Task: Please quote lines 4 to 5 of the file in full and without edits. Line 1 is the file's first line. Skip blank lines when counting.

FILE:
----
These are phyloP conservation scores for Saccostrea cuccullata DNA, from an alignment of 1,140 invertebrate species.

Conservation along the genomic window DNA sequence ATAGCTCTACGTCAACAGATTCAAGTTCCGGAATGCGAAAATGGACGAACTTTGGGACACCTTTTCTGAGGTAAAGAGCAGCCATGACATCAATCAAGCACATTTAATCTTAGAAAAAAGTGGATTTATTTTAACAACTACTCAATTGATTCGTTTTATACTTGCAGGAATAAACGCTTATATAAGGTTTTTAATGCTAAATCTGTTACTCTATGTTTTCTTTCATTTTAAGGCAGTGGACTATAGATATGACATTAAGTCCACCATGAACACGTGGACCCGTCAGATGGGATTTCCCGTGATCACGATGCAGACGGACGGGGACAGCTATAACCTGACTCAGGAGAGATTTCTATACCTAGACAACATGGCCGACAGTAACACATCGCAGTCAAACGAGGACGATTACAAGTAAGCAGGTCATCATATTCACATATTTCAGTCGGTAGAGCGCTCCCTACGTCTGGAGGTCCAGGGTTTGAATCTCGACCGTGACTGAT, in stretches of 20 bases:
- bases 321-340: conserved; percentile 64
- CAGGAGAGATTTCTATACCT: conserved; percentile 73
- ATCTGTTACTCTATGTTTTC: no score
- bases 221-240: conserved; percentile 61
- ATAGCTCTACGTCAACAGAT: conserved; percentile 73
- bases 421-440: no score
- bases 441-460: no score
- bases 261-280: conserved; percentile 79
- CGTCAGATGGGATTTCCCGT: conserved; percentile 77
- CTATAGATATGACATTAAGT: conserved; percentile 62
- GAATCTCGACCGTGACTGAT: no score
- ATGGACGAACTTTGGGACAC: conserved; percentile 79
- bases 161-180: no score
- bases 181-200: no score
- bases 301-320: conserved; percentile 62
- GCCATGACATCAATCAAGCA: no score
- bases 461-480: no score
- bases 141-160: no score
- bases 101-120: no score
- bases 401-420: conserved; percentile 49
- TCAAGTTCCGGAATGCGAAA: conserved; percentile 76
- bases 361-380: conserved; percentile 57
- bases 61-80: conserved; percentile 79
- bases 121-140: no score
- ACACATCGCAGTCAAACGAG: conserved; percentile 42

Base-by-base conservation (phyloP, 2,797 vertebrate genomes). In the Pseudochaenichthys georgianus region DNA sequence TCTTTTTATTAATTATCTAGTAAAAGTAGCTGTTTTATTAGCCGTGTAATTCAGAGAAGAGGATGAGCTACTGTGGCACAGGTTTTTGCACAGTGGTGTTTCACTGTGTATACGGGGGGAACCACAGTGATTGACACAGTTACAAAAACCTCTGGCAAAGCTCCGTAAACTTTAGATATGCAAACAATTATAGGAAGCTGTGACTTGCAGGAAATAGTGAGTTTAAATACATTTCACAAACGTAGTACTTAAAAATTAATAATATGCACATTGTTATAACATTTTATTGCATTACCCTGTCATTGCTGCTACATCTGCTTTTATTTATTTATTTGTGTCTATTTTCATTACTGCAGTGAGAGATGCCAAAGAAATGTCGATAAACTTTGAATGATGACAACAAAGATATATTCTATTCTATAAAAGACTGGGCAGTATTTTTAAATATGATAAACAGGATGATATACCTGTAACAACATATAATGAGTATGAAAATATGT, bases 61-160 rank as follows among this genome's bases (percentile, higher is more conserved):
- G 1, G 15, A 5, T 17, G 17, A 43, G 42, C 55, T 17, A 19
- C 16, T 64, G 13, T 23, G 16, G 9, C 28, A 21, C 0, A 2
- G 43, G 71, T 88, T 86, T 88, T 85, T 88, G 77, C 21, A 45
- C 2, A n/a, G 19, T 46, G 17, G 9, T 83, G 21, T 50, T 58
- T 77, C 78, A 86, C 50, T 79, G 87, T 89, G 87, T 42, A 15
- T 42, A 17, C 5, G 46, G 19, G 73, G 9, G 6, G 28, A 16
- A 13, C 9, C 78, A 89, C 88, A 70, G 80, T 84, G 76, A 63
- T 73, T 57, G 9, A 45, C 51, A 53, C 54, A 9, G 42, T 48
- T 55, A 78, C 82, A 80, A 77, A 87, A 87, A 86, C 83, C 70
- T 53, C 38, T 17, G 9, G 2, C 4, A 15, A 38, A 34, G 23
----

- CAGGAGAGATTTCTATACCT: conserved; percentile 73
- ATCTGTTACTCTATGTTTTC: no score